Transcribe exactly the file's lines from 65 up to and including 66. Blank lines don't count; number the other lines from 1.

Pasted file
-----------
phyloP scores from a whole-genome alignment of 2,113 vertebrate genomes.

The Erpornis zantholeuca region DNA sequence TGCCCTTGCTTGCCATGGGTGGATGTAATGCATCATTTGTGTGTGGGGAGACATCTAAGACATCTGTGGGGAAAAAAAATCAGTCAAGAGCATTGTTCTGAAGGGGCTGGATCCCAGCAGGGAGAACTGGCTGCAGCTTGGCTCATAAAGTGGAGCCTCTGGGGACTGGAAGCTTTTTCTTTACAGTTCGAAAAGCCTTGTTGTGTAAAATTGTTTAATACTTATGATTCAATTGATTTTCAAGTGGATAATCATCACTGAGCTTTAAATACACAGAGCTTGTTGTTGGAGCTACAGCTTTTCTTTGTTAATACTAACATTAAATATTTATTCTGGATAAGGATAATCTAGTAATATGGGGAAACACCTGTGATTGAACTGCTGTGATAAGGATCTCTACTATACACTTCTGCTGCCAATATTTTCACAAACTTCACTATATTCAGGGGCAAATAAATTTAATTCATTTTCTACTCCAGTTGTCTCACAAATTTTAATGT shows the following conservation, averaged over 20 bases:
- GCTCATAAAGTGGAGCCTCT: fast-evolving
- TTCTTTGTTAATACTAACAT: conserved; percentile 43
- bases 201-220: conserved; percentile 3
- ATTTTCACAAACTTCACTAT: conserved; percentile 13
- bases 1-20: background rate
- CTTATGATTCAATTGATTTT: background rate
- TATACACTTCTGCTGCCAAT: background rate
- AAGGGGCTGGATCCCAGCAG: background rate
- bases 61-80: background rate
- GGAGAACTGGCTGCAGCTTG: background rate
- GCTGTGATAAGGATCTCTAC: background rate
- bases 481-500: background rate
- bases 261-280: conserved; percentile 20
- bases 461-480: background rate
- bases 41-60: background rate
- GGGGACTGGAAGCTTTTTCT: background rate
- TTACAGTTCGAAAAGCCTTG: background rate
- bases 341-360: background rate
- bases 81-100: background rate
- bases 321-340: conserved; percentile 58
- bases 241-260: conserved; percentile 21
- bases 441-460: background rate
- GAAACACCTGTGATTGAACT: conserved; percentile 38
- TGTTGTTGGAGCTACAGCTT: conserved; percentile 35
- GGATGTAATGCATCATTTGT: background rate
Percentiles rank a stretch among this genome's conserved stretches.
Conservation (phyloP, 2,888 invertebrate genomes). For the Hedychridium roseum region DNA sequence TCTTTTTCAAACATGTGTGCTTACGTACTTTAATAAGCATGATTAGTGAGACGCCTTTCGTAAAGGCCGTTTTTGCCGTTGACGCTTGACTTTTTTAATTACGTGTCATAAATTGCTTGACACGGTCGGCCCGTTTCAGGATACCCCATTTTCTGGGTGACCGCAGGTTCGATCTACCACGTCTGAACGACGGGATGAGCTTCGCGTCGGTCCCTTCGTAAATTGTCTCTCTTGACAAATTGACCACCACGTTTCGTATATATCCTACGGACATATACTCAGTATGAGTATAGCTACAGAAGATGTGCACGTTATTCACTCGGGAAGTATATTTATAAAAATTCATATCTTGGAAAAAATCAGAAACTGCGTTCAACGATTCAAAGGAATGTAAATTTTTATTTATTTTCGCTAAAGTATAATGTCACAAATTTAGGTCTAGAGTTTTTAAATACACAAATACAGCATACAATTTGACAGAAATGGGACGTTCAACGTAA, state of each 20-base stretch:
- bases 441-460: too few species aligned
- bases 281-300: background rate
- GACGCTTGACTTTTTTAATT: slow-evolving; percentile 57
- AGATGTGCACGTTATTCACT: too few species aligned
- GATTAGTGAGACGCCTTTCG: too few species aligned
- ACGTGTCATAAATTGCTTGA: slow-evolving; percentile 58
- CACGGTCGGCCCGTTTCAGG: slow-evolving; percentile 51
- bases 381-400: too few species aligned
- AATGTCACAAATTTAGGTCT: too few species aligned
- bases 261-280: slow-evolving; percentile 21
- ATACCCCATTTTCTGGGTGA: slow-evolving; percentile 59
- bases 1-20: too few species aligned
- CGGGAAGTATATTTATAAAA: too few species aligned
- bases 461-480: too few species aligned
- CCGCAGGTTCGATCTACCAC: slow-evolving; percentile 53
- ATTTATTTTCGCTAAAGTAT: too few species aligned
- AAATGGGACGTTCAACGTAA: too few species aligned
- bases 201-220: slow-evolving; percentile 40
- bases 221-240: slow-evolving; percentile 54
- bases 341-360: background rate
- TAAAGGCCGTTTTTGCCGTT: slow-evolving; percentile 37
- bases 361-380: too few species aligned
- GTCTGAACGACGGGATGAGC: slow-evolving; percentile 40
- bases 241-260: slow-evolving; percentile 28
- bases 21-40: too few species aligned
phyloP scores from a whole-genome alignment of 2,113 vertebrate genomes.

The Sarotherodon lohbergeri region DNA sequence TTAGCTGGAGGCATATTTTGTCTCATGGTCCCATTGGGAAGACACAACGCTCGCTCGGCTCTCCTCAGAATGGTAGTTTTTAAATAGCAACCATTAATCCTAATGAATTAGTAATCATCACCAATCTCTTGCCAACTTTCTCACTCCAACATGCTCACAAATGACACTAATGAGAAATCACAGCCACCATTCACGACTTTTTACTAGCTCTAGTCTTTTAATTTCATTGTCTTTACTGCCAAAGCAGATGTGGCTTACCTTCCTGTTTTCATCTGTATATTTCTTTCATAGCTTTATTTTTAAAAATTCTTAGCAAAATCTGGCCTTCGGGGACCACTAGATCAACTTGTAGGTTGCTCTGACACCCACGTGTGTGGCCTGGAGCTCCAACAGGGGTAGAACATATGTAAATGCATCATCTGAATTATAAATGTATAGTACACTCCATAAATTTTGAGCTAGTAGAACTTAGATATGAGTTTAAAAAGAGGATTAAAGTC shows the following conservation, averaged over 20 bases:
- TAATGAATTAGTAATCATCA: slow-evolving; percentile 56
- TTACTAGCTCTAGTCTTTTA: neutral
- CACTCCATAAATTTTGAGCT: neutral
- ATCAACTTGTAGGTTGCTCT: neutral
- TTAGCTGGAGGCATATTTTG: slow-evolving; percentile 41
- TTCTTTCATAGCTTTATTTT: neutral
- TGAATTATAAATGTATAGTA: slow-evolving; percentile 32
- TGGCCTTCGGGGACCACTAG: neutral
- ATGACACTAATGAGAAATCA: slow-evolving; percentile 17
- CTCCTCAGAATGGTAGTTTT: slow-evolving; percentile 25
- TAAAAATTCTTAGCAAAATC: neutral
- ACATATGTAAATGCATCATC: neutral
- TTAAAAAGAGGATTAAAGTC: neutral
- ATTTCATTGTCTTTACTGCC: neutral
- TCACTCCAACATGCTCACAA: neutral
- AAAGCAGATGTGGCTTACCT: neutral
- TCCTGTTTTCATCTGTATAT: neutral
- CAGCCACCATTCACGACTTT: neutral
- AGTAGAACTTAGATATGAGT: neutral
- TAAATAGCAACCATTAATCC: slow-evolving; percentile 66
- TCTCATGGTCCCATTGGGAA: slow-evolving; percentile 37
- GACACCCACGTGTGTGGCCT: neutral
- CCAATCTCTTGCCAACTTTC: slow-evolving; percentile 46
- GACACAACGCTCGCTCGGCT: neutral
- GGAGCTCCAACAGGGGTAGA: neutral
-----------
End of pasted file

- ATGACACTAATGAGAAATCA: slow-evolving; percentile 17
- CTCCTCAGAATGGTAGTTTT: slow-evolving; percentile 25